It’s hard to think of an issue that had more bipartisan support heading into the first session of the 128th Legislature than the fight against opiate addiction. Yet with the session all but over, it’s clear that nothing of real substance is going to get done. Meanwhile, the epidemic is killing more than one Mainer a day, and only growing more dire.

That, unfortunately, is in keeping with how Maine has handled the opiate scourge for five years, made all the more frustrating by just how clear the evidence is by now that not enough is being done – we’ve had record overdose deaths every year since 2013, with 376 last year, a nearly 40 percent increase over 2015.

Those numbers should have been shocking enough to make opiate addiction a priority heading into the legislative session. However, of the approximately 30 bills submitted on the subject, only a few got any traction at all, and no initiatives matching the magnitude of the problem were passed.

That lack of scope and imagination has been a problem since opiates began killing Mainers at a record pace. Legislators who saw the clear need for more treatment options have run up against those who, with the backing of Gov. LePage, have favored punishment for people suffering from addiction, and who have fought against proven medical remedies.

In the latest session, Rep. Karen Vachon, R-Scarborough, proposed $6.6 million in each of the next two years to expand treatment availability, as well as the creation of a “hub-and-spoke” treatment model that has been successful in Vermont in shepherding people toward the right kind of care.

But both proposals were carried over to the next session, and neither will be approved until 2018 at the earliest, if at all.

Even a seemingly common-sense measure to reverse cuts to the Maine-Care reimbursement rate for outpatient addiction treatment – cuts that have severely restricted the availability of treatment – failed to find enough support. Waterboro Republican Sen. David Woodsome’s bill will likely die for lack of funding; despite all the talk, there is simply not enough will to spend money on addiction.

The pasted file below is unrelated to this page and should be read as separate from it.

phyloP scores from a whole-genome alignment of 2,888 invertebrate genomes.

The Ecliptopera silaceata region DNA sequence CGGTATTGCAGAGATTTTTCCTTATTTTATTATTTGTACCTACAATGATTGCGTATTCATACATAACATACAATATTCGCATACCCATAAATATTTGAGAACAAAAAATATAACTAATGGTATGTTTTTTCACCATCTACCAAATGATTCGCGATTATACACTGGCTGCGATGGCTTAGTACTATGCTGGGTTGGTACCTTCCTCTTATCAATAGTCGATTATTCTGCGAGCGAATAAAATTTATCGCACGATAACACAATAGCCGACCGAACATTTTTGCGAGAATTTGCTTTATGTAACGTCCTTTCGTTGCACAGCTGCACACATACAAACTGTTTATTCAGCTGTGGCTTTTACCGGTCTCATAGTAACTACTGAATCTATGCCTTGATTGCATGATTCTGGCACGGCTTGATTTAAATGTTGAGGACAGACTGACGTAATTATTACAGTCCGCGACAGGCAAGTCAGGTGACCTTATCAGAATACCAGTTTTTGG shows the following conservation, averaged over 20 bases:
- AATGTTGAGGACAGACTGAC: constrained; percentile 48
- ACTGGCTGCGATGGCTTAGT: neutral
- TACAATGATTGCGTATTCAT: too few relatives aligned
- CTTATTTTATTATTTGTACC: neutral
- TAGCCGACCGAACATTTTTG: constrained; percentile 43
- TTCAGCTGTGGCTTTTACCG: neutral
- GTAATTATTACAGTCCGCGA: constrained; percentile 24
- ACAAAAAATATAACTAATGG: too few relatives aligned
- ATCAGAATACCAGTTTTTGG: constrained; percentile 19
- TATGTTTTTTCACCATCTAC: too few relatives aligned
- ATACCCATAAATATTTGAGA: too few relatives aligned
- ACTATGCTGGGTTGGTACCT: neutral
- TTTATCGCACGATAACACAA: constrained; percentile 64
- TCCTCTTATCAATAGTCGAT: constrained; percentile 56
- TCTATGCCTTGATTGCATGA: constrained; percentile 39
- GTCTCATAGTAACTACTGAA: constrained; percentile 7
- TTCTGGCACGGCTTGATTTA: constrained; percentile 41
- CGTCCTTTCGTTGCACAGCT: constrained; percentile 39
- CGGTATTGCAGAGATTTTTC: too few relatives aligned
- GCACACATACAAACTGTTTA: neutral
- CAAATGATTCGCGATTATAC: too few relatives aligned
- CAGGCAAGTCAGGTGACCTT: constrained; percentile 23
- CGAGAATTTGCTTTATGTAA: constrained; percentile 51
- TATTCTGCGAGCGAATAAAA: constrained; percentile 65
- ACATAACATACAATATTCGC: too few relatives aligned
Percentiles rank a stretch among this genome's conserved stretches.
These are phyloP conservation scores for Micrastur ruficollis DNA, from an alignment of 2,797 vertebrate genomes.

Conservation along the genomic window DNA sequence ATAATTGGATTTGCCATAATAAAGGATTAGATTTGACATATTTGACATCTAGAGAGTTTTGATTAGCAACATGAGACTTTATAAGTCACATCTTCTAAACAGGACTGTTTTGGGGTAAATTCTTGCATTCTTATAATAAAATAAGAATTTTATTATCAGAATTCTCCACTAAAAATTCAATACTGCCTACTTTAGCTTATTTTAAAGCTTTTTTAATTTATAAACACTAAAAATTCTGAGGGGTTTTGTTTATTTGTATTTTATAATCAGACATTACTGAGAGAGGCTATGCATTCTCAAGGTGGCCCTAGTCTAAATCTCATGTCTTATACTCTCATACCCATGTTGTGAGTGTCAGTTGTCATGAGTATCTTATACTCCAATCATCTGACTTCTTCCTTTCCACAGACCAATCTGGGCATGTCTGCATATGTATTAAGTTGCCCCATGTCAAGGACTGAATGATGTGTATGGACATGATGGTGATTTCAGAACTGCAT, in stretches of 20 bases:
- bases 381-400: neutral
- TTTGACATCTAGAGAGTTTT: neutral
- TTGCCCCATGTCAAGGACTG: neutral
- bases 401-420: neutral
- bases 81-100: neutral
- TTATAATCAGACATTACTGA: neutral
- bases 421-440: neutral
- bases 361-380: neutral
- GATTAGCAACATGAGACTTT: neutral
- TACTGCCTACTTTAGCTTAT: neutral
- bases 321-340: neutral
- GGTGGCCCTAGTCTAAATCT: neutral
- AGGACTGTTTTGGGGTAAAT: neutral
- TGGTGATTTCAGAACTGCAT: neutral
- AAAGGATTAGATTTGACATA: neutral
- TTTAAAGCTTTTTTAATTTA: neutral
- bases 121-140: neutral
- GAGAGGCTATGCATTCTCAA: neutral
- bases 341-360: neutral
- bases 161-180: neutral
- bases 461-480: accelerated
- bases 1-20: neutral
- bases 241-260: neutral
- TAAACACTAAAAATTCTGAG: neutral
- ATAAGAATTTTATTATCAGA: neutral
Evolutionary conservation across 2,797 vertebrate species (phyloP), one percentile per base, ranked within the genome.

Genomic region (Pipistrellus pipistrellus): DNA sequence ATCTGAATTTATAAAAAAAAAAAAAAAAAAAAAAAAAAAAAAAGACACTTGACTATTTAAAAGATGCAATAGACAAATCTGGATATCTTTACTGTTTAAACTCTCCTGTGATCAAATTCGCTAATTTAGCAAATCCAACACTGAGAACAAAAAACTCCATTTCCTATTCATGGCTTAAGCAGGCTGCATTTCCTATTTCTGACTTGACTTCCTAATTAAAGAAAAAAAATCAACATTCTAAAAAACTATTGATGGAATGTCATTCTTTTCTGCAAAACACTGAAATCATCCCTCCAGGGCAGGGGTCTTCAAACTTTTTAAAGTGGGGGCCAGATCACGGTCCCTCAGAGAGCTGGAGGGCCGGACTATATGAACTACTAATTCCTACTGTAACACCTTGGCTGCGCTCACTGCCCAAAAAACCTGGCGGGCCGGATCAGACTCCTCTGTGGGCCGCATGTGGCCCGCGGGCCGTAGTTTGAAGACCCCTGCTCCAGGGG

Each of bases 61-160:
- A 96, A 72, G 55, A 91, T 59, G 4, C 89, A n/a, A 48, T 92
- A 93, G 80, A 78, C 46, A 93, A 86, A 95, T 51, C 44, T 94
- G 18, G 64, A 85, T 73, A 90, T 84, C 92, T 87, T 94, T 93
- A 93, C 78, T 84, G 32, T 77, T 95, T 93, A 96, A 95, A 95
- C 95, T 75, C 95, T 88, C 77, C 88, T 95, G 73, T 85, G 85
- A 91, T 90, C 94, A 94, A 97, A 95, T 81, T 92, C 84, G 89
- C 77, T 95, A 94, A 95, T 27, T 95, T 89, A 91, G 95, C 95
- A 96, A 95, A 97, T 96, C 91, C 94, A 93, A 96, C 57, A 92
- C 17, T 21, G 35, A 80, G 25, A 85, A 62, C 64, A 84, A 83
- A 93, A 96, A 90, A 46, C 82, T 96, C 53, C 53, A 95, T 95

While the Legislature has been unable to find consensus on this public health crisis, LePage has been feckless and stubborn. There was a ray of hope when his administration backed an additional $5.4 million for medication-assisted treatment. That was a good start for a state so far behind in that area, but LePage now says it is more than enough, all evidence to the contrary.

Since then, he’s stood in the way of almost any progress.

His Department of Health and Human Services testified against many of the addiction-related bills as “unnecessary.” He continues to argue that anyone in Maine who wants treatment can find it, even though every expert in the field says otherwise.

And his administration has been achingly slow to clarify laws legalizing the sale of the overdose-reversing drug naloxone over the counter at pharmacies and creating community-based recovery centers.

He even refused to participate in or share information with a legislative task force, showing how committed he is to his own strategy, one that has resulted only in more death and suffering from addiction.

But the Legislature doesn’t have to follow his lead. Instead, they should listen to Rosanna Boyce, a 31-year-old Lewiston resident who became addicted to heroin at 18 but has now been sober for 10 years, and who knows the treatment community intimately: “This crisis is getting worse, not better. And what we’re doing isn’t working.”

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